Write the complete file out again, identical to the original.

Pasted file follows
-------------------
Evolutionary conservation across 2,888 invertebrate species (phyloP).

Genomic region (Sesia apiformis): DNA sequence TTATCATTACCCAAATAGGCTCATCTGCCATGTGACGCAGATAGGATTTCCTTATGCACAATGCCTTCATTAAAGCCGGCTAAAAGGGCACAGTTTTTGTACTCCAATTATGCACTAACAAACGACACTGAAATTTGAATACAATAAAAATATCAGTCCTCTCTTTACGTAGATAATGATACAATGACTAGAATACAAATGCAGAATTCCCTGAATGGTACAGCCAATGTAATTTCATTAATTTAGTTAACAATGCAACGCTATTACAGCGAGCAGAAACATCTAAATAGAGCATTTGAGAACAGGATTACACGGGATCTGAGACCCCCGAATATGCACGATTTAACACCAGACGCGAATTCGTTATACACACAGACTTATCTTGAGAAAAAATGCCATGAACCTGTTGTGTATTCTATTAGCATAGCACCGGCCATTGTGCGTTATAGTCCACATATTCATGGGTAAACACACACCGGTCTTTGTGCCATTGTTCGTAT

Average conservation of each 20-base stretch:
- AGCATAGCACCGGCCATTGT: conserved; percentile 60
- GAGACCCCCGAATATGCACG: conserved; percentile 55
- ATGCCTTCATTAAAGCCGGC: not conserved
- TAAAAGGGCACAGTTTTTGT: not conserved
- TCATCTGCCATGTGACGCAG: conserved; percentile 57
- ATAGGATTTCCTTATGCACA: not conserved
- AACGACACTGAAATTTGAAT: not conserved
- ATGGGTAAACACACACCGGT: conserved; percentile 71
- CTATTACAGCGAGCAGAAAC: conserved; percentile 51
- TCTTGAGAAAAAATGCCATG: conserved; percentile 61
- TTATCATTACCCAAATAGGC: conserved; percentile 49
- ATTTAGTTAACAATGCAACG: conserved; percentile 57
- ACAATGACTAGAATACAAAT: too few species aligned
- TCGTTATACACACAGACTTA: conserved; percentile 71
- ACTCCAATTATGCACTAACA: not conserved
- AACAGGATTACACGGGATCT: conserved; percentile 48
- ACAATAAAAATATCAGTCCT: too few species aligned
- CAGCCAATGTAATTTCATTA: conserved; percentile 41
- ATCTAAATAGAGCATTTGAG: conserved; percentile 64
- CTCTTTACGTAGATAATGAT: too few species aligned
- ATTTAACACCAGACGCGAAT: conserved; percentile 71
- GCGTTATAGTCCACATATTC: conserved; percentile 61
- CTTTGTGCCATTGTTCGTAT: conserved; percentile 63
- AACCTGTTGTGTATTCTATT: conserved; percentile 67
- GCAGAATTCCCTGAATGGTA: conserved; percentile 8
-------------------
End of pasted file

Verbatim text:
Evolutionary conservation across 2,888 invertebrate species (phyloP).

Genomic region (Sesia apiformis): DNA sequence TTATCATTACCCAAATAGGCTCATCTGCCATGTGACGCAGATAGGATTTCCTTATGCACAATGCCTTCATTAAAGCCGGCTAAAAGGGCACAGTTTTTGTACTCCAATTATGCACTAACAAACGACACTGAAATTTGAATACAATAAAAATATCAGTCCTCTCTTTACGTAGATAATGATACAATGACTAGAATACAAATGCAGAATTCCCTGAATGGTACAGCCAATGTAATTTCATTAATTTAGTTAACAATGCAACGCTATTACAGCGAGCAGAAACATCTAAATAGAGCATTTGAGAACAGGATTACACGGGATCTGAGACCCCCGAATATGCACGATTTAACACCAGACGCGAATTCGTTATACACACAGACTTATCTTGAGAAAAAATGCCATGAACCTGTTGTGTATTCTATTAGCATAGCACCGGCCATTGTGCGTTATAGTCCACATATTCATGGGTAAACACACACCGGTCTTTGTGCCATTGTTCGTAT

Average conservation of each 20-base stretch:
- AGCATAGCACCGGCCATTGT: conserved; percentile 60
- GAGACCCCCGAATATGCACG: conserved; percentile 55
- ATGCCTTCATTAAAGCCGGC: not conserved
- TAAAAGGGCACAGTTTTTGT: not conserved
- TCATCTGCCATGTGACGCAG: conserved; percentile 57
- ATAGGATTTCCTTATGCACA: not conserved
- AACGACACTGAAATTTGAAT: not conserved
- ATGGGTAAACACACACCGGT: conserved; percentile 71
- CTATTACAGCGAGCAGAAAC: conserved; percentile 51
- TCTTGAGAAAAAATGCCATG: conserved; percentile 61
- TTATCATTACCCAAATAGGC: conserved; percentile 49
- ATTTAGTTAACAATGCAACG: conserved; percentile 57
- ACAATGACTAGAATACAAAT: too few species aligned
- TCGTTATACACACAGACTTA: conserved; percentile 71
- ACTCCAATTATGCACTAACA: not conserved
- AACAGGATTACACGGGATCT: conserved; percentile 48
- ACAATAAAAATATCAGTCCT: too few species aligned
- CAGCCAATGTAATTTCATTA: conserved; percentile 41
- ATCTAAATAGAGCATTTGAG: conserved; percentile 64
- CTCTTTACGTAGATAATGAT: too few species aligned
- ATTTAACACCAGACGCGAAT: conserved; percentile 71
- GCGTTATAGTCCACATATTC: conserved; percentile 61
- CTTTGTGCCATTGTTCGTAT: conserved; percentile 63
- AACCTGTTGTGTATTCTATT: conserved; percentile 67
- GCAGAATTCCCTGAATGGTA: conserved; percentile 8